Student of the Year 2 prioritises unnecessary male objectification over a logical plot, and it shows

Shaistha Khan

May 14, 2019 07:57:29 IST

As a 15-year old watching Kuch Kuch Hota Hai (KKHH) when it released in 1998, I remember being transfixed by the lead characters and their story— a gawky, tomboyish Anjali and her best friend, the college stud, Rahul. Their friendship evolves into a love story, and they are reunited, eight years later. For much of my childhood and adulthood, Kuch Kuch Hota Hai had me believing in a forever-love that is rooted in friendship (and I still do!).

Considering the movie’s cult status, it’s safe to say that I wasn’t the only one who felt that way. An inseparable duo and the classic Bollywood premise of “Pyar Dosti Hai” had both the young and old lapping it up. Karan Johar’s directorial debut had the “cool” factor and a bankable, winning formula that he would go on to employ through the years.

Progressively amping up the glam factor, but sadly, losing the plot.

Student of the Year 2 prioritises unnecessary male objectification over a logical plot, and it shows

Tara Sultaria, Tiger Shroff and Ananya Panday in posters of Student Of The Year 2. Twitter

We’ve seen glimpses of the glitzy student life in the 2001-release Kabhi Khushi Kabhie Gham (K3G). Set against the backdrop of a family drama, the movie features Rohan Raichand’s larger-than-life college stint and love story, which was still comprehendible. With the 2012-release Student of the Year (SOTY), Johar has established his expertise in all things “students” and in depicting an aspirational college life.

In his utopian world, students have perfectly chiselled and groomed bodies, boys drive around campus in a swanky set of wheels, girls sport designer wear (Alia Bhatt as Shanaya Singhania makes her entry with a song that rattles off all the brand names she loves) and students prove their worth with inconsequential competitions that in no way, have real-world significance.

The sequel, Student of the Year 2 (SOTY 2) comes seven years later, but looks and feels like the original, on steroids. Add a few flying kicks, kabaddi matches, two debutantes vying for the attention of the hero…and you have SOTY 2.

Even if— for a minute— you were to consider these movies as “light and breezy entertainment” or a source of escapism, it becomes difficult to forego the messages that the franchise embodies, especially for teens and young adults.

When pressure to fit in is already paramount, the SOTY franchise pushes a narrative that equates material wealth with popularity and fame. Talk to young urbanites, and they will tell you why they want to own a pair of Louis Vuitton or Manolo Blahniks, talk to them about their college preferences and a mention of top-tier colleges (read glamorous) will sneak in the conversation.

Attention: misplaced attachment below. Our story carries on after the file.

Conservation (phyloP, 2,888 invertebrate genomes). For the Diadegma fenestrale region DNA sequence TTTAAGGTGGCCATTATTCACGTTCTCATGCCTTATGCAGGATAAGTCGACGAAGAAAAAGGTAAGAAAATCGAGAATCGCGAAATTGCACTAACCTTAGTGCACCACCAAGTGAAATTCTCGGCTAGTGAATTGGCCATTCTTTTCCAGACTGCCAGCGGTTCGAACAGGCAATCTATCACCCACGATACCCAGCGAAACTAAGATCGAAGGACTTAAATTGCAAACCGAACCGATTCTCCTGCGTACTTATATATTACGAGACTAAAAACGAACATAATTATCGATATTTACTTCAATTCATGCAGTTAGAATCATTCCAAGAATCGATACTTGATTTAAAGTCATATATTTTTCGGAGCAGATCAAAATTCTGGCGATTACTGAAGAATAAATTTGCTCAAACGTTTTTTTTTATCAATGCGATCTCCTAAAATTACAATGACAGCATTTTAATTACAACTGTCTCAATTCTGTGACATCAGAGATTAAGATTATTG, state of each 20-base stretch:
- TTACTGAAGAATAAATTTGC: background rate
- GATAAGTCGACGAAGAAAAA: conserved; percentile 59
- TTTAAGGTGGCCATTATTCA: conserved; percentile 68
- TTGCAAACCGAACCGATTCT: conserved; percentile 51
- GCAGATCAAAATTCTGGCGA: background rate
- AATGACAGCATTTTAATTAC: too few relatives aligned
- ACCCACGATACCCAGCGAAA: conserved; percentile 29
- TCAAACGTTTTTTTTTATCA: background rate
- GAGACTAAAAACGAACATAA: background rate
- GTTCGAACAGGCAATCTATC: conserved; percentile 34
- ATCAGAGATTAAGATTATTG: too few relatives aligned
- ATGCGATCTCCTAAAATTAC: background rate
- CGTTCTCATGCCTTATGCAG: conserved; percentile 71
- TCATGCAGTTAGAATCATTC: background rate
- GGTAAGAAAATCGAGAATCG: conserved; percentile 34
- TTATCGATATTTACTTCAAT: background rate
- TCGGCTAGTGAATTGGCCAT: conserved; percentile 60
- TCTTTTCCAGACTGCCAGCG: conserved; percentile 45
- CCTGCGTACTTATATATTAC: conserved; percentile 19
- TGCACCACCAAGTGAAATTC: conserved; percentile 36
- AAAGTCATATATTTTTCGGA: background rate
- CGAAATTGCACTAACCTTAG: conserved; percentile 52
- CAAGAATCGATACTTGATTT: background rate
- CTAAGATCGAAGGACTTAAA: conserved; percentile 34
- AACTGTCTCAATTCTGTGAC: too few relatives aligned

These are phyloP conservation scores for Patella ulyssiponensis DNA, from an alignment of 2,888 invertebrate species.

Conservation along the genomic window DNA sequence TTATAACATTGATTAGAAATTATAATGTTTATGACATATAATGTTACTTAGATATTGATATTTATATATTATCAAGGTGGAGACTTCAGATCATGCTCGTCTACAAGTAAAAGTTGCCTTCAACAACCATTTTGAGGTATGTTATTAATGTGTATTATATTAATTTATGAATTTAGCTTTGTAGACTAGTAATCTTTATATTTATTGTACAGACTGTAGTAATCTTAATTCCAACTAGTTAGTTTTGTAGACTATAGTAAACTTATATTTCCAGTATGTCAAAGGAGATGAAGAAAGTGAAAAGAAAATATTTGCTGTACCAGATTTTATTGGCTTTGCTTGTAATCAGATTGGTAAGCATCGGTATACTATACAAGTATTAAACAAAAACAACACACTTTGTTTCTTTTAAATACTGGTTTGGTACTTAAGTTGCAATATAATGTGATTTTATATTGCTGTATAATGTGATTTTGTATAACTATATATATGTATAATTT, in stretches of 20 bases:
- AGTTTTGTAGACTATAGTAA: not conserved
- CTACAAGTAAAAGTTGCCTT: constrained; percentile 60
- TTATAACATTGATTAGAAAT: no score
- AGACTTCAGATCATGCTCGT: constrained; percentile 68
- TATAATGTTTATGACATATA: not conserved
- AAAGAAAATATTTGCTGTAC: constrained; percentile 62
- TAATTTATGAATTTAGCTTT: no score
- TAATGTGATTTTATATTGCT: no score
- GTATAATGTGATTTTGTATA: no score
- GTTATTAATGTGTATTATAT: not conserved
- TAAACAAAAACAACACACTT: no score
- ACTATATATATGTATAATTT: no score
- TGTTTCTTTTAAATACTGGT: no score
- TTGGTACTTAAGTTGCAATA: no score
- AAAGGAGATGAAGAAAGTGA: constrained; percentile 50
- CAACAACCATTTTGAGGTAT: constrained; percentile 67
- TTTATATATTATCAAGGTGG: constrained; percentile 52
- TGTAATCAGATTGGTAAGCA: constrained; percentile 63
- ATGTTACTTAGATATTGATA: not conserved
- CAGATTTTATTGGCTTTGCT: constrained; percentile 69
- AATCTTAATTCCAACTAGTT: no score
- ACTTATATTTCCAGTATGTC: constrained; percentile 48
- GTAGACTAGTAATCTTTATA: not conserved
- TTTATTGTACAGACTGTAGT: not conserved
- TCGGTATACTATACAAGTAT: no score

However, the biggest problem with the franchise is that it sexualises and objectifies college students.

In his introduction song 'Kukkad', Sidharth Malhotra as Abhimanyu Singh pours water down his head after a basketball game. The camera zooms in as water drips down his chiselled abs and in the foreground, college girls prance around him and exclaim “Oh My God!”

In the same song, a 19-year old Alia Bhatt as Shanaya Singhania, dances in lingerie.

I’ll call its predecessor subtle, because SOTY 2 pushes the envelope on these problematic messages. Sexualising women is all too common in Bollywood, but equally disturbing is SOTY 2’s objectification of the male lead, Rohan Sachdev as played by Tiger Shroff. With several bare-chested action and song scenes, Shroff serves an ample dose of “eye candy.”

In the 3:05 minute trailer itself, I’ve lost count of the number of times you can see a shirtless Shroff dancing, kicking, twirling, performing acrobatics or simply spraying a deodorant. The viral songs ('The Hook Up song' and 'Mumbai Dilli di Kudiyaan') have him either shirtless or in an unbuttoned shirt.

It makes me wonder if Dharma Productions is using the sex appeal of Shroff’s chiselled abs or machoism to sell us a movie that is devoid of any plot or logic.

You might ask, “Well, how is that different from a shirtless Salman Khan belting out ‘O O jane jaana’ or Hrithik Roshan in the 2000s?” There is a difference— in the age of content consumption, young people have access to far more resources. Their impressionable minds are actively shaped by Bollywood and popular culture. Interestingly, Shroff won a GQ Youth Icon of the Year title in 2016 and enjoys immense popularity among the youth.

It gives young boys the wrong message that they need to look a certain way, meet unrealistic body or masculinity standards to succeed in college and in life.

Secondly, in the wake of #MeToo conversations, it becomes imperative to teach young men and women that objectifying, harassing or assaulting women and men is not okay. Shroff’s sexualisation, combined with lyrics like “Soniya, hole se chal zara, fursat se main taad loon,” (in the song 'Jatt Ludhiyane Da' with Tara Sutaria serenading him) reinforce the narrative that is okay for women to ogle at and sexualize men.

In a utopian situation, I would rather see a safer world for my young sisters, brothers, cousins, nieces, and nephews, as opposed to the idealistic and glamorous life that Dharma Productions wants us to aspire for.

Shaistha Khan is a Middle East-based freelance writer who writes on culture and travel. 

Updated Date: May 14, 2019 07:57:29 IST

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